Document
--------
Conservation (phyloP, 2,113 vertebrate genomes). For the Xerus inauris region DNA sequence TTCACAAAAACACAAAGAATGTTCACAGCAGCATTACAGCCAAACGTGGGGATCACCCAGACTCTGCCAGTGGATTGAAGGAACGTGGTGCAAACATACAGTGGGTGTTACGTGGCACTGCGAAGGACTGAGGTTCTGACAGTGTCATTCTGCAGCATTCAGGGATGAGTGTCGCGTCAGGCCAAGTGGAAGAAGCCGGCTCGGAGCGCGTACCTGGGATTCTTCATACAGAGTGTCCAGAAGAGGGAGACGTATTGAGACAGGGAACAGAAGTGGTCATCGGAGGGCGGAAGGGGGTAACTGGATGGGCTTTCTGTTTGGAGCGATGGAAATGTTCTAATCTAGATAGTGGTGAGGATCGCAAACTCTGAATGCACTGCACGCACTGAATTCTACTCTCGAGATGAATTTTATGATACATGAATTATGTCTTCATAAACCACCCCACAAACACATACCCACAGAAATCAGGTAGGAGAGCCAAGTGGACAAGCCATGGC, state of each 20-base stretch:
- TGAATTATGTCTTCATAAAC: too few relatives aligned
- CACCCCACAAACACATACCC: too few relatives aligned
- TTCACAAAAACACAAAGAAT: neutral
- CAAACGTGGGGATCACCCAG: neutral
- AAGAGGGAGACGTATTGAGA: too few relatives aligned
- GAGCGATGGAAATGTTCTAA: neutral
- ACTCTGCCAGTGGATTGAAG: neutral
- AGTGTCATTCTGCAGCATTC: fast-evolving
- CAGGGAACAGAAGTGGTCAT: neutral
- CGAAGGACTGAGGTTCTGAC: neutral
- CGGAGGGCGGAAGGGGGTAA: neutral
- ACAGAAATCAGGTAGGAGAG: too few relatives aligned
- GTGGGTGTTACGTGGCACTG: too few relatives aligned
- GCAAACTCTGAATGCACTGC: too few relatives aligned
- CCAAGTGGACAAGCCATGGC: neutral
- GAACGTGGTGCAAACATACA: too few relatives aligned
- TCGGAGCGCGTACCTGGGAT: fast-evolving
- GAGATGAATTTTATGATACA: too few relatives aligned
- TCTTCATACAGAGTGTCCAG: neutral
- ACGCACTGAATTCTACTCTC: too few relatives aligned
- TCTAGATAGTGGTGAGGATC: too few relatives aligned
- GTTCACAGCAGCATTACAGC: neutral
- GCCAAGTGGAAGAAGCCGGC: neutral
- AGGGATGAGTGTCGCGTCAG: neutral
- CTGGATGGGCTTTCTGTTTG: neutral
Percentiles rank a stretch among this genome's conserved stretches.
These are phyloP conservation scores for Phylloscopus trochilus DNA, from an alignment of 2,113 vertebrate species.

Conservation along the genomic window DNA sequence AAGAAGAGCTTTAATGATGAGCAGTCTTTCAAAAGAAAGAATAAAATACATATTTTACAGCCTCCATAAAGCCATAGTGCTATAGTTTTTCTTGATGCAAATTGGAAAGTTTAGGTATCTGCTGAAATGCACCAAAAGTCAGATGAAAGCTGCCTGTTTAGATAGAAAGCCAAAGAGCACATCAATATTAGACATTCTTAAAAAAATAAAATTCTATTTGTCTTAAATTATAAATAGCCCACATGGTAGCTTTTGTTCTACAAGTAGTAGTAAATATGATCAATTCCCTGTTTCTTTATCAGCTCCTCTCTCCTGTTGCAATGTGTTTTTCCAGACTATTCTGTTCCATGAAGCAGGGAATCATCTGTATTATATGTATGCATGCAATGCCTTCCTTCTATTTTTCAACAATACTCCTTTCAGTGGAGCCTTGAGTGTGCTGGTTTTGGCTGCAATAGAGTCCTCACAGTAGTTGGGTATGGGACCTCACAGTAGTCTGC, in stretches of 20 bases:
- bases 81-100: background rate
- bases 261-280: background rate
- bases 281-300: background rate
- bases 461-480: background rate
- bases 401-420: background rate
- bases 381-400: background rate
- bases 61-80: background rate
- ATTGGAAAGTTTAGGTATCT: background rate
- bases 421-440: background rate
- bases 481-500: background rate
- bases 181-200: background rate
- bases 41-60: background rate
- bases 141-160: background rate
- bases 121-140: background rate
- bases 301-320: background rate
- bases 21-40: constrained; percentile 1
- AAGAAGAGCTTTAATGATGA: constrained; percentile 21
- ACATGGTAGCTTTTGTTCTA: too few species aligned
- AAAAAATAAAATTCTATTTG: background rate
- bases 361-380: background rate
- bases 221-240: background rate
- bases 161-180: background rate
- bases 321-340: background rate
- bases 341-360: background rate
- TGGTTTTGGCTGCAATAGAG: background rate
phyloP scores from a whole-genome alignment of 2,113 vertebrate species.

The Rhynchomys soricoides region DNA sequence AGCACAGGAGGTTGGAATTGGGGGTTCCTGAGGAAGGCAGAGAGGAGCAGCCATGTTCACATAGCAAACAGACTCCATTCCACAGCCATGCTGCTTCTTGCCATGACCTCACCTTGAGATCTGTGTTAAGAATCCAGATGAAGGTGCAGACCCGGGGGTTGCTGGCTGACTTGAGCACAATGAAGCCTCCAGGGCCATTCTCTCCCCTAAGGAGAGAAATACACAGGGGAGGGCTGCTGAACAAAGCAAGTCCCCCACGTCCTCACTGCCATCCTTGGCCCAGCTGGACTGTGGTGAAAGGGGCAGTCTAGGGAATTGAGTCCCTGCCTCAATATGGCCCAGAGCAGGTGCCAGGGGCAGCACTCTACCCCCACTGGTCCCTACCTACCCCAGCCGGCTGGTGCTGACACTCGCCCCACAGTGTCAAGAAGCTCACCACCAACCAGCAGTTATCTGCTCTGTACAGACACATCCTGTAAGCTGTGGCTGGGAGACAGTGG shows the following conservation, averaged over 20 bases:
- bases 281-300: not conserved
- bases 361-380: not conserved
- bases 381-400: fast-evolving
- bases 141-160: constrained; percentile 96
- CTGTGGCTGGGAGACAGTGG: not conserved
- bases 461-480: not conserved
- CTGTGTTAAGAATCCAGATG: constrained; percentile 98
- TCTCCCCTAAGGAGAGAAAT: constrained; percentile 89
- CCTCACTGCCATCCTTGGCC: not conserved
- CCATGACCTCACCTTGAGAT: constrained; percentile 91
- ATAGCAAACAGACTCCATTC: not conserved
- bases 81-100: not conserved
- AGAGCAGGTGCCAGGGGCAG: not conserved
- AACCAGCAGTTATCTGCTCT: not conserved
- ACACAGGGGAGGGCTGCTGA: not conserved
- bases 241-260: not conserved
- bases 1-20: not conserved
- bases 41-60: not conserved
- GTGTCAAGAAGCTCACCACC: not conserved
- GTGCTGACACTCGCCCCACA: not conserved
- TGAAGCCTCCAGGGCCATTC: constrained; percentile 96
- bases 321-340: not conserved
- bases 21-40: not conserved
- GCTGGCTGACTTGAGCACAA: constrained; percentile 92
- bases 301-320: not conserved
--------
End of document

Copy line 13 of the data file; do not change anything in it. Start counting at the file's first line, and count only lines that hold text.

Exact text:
- ACAGAAATCAGGTAGGAGAG: too few relatives aligned